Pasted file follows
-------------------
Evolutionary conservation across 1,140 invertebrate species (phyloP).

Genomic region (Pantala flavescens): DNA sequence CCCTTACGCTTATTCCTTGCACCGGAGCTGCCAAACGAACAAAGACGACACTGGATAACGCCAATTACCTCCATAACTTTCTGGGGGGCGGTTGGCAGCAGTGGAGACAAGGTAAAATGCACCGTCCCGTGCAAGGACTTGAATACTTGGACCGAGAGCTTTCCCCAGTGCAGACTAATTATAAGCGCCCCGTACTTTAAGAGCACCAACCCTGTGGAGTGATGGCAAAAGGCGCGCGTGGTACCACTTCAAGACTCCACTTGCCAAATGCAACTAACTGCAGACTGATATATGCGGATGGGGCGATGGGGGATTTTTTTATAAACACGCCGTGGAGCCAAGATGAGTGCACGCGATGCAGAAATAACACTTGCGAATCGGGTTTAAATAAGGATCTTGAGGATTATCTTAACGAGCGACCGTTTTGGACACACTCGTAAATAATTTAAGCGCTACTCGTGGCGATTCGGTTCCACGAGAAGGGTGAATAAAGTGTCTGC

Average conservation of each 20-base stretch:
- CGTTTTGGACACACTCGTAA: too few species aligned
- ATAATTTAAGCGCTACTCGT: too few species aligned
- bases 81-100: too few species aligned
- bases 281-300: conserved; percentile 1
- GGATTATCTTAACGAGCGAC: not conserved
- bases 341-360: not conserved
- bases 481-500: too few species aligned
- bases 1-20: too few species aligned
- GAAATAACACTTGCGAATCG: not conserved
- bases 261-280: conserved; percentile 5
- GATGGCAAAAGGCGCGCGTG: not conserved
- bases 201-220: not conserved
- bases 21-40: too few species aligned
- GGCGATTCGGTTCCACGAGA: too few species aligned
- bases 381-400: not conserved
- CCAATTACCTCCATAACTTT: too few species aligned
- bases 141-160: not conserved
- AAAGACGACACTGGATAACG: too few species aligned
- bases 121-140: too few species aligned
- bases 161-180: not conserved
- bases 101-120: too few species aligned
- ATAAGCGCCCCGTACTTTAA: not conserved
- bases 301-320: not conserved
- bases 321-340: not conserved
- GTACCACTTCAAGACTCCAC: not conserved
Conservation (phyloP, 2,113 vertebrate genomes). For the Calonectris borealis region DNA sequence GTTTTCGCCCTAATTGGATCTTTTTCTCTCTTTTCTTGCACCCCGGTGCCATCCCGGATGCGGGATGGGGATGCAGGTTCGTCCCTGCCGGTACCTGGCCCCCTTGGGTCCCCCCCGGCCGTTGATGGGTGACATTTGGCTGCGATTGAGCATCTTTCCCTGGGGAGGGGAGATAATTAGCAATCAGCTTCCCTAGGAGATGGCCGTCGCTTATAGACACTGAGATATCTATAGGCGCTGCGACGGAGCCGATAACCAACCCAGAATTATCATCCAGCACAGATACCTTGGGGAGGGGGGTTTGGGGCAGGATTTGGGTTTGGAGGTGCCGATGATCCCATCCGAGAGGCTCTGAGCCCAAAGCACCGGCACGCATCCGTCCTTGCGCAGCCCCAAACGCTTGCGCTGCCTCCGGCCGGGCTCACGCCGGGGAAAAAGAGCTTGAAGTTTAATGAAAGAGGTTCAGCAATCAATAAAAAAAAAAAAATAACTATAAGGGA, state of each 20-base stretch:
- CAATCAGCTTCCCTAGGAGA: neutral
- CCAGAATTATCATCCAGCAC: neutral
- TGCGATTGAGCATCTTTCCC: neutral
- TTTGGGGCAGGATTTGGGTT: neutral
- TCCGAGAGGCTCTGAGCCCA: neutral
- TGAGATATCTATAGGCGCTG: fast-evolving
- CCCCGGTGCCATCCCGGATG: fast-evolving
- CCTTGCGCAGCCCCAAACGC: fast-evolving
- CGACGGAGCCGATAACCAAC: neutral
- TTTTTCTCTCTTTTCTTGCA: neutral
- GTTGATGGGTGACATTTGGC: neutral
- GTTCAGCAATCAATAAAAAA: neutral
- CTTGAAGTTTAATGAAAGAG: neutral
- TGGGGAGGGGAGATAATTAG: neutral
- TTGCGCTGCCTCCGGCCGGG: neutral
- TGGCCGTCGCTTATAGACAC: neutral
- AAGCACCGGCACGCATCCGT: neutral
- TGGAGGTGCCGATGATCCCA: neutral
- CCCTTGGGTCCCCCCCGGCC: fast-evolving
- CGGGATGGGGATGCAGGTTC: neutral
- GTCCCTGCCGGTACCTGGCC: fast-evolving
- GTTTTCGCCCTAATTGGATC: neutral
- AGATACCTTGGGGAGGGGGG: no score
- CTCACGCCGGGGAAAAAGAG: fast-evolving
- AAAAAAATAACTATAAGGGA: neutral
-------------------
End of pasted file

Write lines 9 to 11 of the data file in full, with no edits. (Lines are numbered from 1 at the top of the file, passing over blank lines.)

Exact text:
- bases 341-360: not conserved
- bases 481-500: too few species aligned
- bases 1-20: too few species aligned